The north and south sides of the new look mill have been switched, with the small log line now on the north side. The barker out feeds have been reconfigured to direct logs to the appropriate bins for feeding into one or the other of the mill's two canter lines. Primary breakdown machine on the small log line is a new double length infeed 20inch Optimil canter with a Porter Engineering scanning and optimization package. This allows the mill to pick up recovery with full slew and tilt optimization, says Vandergaag. 

The system scans each log, turns it and rescans before setting the heads according to the log's full profile and taper. It also produces sideboard solutions. In line behind the canter is a six-foot Optimil twin band. Material from there can be kicked off line to a five foot CAE Newnes band saw or a new eight inch Optimil vertical double arbour with five saw lines, continues Vandergaag. Lumber from the Optimil can either go through edgers-including an older optimized manual machine-or to the trimmer line. Improvements there include a new CAE Newnes system providing closer scanning densities. 

The 28inch Kockums canter with double length infeed on the larger log side was upgraded in 1993 and has provided yeoman service since then. The machine scans and rotates the log before rescanning and processing through offsetting heads. Material is kicked off for asymmetrical sawing through a five-foot band mill for sideboards while larger cants are directed to a new10inch horizontal double arbour Optimil edger with 14 saw lines. Lumber continues to the trimmer line or one of the two optimized edgers. All material passes along a Newnes 76 bin sorting system and an unchanged stacker system. 

The increased use of circular saws in the mill required a corresponding upgrade of sawfiling equipment. PIR's mill has a solid made in BC feel. "All the equipment and new technologies are BC products," says manager Dave Walgren. That's testament to just how far the province's hightech sawmilling equipment manufacturing and supplying sector has come and the reputation it has forged in a highly competitive international market.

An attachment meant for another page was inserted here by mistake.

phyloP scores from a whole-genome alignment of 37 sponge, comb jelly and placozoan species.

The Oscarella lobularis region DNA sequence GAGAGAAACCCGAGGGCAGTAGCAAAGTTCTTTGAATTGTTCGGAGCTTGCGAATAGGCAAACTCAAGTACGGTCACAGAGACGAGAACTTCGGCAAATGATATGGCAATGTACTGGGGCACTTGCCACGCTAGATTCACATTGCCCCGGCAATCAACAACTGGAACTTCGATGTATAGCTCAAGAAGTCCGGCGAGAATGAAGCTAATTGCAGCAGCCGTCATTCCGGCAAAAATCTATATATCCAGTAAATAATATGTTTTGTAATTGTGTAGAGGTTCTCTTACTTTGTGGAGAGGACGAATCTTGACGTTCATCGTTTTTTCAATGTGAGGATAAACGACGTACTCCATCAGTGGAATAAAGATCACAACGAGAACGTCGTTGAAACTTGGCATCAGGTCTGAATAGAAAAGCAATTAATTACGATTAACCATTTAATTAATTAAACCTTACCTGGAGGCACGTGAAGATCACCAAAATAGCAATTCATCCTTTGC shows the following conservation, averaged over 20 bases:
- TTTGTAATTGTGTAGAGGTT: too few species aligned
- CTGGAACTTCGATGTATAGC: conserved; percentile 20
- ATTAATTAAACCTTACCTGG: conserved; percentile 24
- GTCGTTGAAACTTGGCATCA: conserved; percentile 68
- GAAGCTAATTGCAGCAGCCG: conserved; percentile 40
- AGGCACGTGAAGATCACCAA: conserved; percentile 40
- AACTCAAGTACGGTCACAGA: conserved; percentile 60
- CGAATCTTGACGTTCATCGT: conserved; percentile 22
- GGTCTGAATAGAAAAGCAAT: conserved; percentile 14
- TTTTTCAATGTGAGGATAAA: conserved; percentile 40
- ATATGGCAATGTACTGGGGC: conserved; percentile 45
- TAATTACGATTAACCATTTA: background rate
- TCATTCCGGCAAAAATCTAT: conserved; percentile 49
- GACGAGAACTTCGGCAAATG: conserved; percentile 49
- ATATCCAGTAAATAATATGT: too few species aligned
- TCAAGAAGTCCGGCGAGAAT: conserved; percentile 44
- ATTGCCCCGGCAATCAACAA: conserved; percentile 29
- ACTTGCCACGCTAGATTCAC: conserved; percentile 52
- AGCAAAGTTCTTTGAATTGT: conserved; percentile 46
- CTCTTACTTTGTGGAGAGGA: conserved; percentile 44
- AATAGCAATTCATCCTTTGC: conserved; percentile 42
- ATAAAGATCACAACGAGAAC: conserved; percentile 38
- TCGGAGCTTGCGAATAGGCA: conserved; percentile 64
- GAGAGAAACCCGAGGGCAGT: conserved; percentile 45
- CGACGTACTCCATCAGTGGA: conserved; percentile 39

Speaking of testaments, the mill flow reconfiguration and upgrade program was completed in remarkably short order thanks to PIR's crews and their consultant/ contractor teams. The mill was down for only two weeks, no one was laid off and the planer was running three shifts. Anthony Seaman collaborated with West Fraser's own crews on the engineering. Glacier Electric was the electrical contractor and Yellowhead Crane crews maneuvered the old equipment out and installed the new. 

The upgrade results in one job lost on each of the two daily shifts. But PIR predicts on overall net gain of jobs in other areas from the improvements. Production levels and throughput will increase in the planer. The anticipated recovery improvement should help PIR out on another level. Reductions in wood residues mean less material to be disposed of in the mill's beehive burner, a contentious issue in the Bulkley Valley region. 

Citizens' groups are vocal in their opposition to beehive burners, citing long-term health concerns. Finding a viable solution has proven difficult and the most recent extension for beehive burner operation expires at the end of 2000. Alternative uses for and disposal methods of residues are continuing to be examined. Meanwhile, PIR has improved its burning system to considerably reduce particulate emissions. It runs 24 hours a day weekdays and is monitored regularly to ensure that a constant feed of shavings and sawdust maintains a hot and consistent burn. "We always endeavour to run our burner in compliance (with provincial emission regulations)," says Walgren.